26 Feb 2024

Geirr Tveitt was a true radical born the year after Grieg died. Much of his music went up in flames but ”Andsnes has long been a champion of what remains.“ (Gramophone)

Schubert: Piano Sonata no. 14 in A minor, D.784
Tveitt: Piano Sonata no. 29 “Sonata Etere”, Op. 129
Schubert: Impromptu no. 1 in F minor, D.935
Brahms: 7 Fantasies for Piano, Op. 116

HAUGESUND Festiviteten 3 & 4 March
BAERUM Kulturhus 7 March
TRONDHEIM Frimurelogen 9 March
PERTH Theatre & Concert Hall 11 March
LUGANO Musica 13 March
AMSTERDAM Muziekgebouw 15 March
GHENT De Bikjloke 16 March
LYON Auditorium 18 March
BERLIN Boulez Saal 20 March

Leif Ove Andsnes has regularly championed little known works, giving rare gems a new lease of life and bringing them to audiences worldwide. Following his 2022 recital tour, which put the spotlight on Dvořák’s Poetic Tone Paintings, Andsnes’ latest solo programme features the only surviving piano sonata of his compatriot Geirr Tveitt, juxtaposed with works by Franz Schubert and Johannes Brahms. The 9 city tour which runs from 3 – 20 March, also sees Andsnes make his solo debut at the Pierre Boulez Saal in Berlin.

The Norwegian pianist-composer Geirr Tveitt (1908-81) was something of a cultural recluse, living most of his life on a farm in Hardanger collecting and arranging folk tunes. Often dismissed in his own lifetime for being a nationalist conservative, he was quietly rather more original than he was given credit for. Most of Tveitt’s music was never published and when his studio burned to the ground in 1970, some 80 per cent of his output was irretrievably lost. For Leif Ove Andsnes, who first championed Tveitt’s music on his 2007 EMI recording  “Long Long Winter Night”, the time is ripe to bring his characterful and idiosyncratic music to wider recognition.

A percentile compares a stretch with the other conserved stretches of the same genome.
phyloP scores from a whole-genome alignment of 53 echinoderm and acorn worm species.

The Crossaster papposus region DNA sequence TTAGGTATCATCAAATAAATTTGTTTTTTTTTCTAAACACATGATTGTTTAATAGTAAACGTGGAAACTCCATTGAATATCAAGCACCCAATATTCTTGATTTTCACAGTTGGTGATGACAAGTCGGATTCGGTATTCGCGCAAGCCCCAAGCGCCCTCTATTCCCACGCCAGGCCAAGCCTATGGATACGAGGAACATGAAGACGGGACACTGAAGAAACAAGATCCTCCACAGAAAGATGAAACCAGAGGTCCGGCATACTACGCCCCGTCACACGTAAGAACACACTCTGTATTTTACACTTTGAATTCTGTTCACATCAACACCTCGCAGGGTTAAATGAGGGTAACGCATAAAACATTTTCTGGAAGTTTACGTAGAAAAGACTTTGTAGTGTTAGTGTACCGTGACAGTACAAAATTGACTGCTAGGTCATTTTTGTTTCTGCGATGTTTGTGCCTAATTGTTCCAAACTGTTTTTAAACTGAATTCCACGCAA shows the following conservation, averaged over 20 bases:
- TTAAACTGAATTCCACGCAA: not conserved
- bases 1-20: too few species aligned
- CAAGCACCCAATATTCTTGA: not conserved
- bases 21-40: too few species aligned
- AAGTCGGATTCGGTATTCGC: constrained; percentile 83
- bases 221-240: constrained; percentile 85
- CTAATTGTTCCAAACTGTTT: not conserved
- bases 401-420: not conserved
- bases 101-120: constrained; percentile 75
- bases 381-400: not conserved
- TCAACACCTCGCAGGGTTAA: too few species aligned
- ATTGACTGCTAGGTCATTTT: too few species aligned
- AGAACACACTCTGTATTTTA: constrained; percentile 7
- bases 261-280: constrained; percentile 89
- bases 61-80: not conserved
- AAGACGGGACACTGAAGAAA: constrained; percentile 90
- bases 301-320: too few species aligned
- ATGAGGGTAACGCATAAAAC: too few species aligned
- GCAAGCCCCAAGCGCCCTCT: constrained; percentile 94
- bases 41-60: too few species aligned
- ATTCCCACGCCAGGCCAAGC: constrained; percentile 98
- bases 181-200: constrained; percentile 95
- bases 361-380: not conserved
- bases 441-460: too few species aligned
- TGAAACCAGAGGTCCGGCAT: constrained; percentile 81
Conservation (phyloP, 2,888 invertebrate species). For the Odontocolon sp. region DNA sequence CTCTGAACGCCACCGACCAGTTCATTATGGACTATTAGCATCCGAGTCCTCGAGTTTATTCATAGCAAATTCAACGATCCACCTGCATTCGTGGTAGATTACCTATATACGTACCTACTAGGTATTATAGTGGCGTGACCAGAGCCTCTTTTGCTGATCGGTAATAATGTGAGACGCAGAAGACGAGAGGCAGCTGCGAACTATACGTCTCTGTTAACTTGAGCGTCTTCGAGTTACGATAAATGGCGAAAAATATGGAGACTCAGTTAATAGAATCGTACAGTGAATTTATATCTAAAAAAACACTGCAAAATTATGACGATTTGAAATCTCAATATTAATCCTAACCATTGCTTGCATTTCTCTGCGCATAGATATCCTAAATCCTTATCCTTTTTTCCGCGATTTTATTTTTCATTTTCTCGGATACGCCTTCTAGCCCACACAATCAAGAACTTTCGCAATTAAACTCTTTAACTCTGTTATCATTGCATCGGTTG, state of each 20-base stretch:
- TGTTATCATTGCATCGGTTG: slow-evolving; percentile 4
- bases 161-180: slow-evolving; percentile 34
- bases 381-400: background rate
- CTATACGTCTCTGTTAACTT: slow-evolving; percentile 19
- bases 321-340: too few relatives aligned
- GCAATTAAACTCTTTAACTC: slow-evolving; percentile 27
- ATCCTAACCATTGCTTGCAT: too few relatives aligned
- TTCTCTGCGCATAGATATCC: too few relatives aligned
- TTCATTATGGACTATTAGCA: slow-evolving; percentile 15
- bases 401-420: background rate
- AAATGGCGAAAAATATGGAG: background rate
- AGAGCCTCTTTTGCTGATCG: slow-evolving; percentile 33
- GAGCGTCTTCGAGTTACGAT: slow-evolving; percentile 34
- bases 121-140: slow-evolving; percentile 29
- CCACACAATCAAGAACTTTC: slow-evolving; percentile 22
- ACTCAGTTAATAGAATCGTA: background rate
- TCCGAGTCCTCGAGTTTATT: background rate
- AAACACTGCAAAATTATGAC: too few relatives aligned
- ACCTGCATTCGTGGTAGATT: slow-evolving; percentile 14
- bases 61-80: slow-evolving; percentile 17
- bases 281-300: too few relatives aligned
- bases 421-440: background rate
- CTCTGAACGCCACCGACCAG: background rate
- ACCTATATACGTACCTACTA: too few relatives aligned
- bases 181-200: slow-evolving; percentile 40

Sonata Etere is one of Tveitt’s few large-scale works. Written in the early 1950’s and spanning 3 movements, the 35 minute sonata is a mono-thematic work in the grand style. «Tveitt studied both as pianist and composer in Leipzig, Paris and Vienna, and one can hear these traces in his piano writing, may be most clearly the influence from french piano music», says Leif Ove Andsnes  ”The Sonata is very colourful and he uses the instrument in the most imaginative ways. It`s an epic piece, but the simplicity of folk music runs through it. Tveitt wanted to get to the roots of the folk music, and he was quite obsessed with using different modal scales , which one often finds in folk music from different countries.”

In recital Andsnes frames Tveitt’s sonata with Schubert’s own Piano Sonata in A Minor and Impromptu no. 1 in F minor, and rounds off the programme with  Brahms’ Sieben Fantasien, Op. 116.

“Invariably, when I’m making a recital program now, I try to bring something that I’ve never played before,” continues Andsnes. “I’m getting to an age where I’ve played quite a bit in the past, and it’s exciting to bring things back that I haven’t played in a long time. I want to keep some of the repertoire that I have known for a while and also bring new things in. This program is a typical combination, the Schubert sonata I  played when I was 19, and until last year, I hadn’t played it for 25 years.”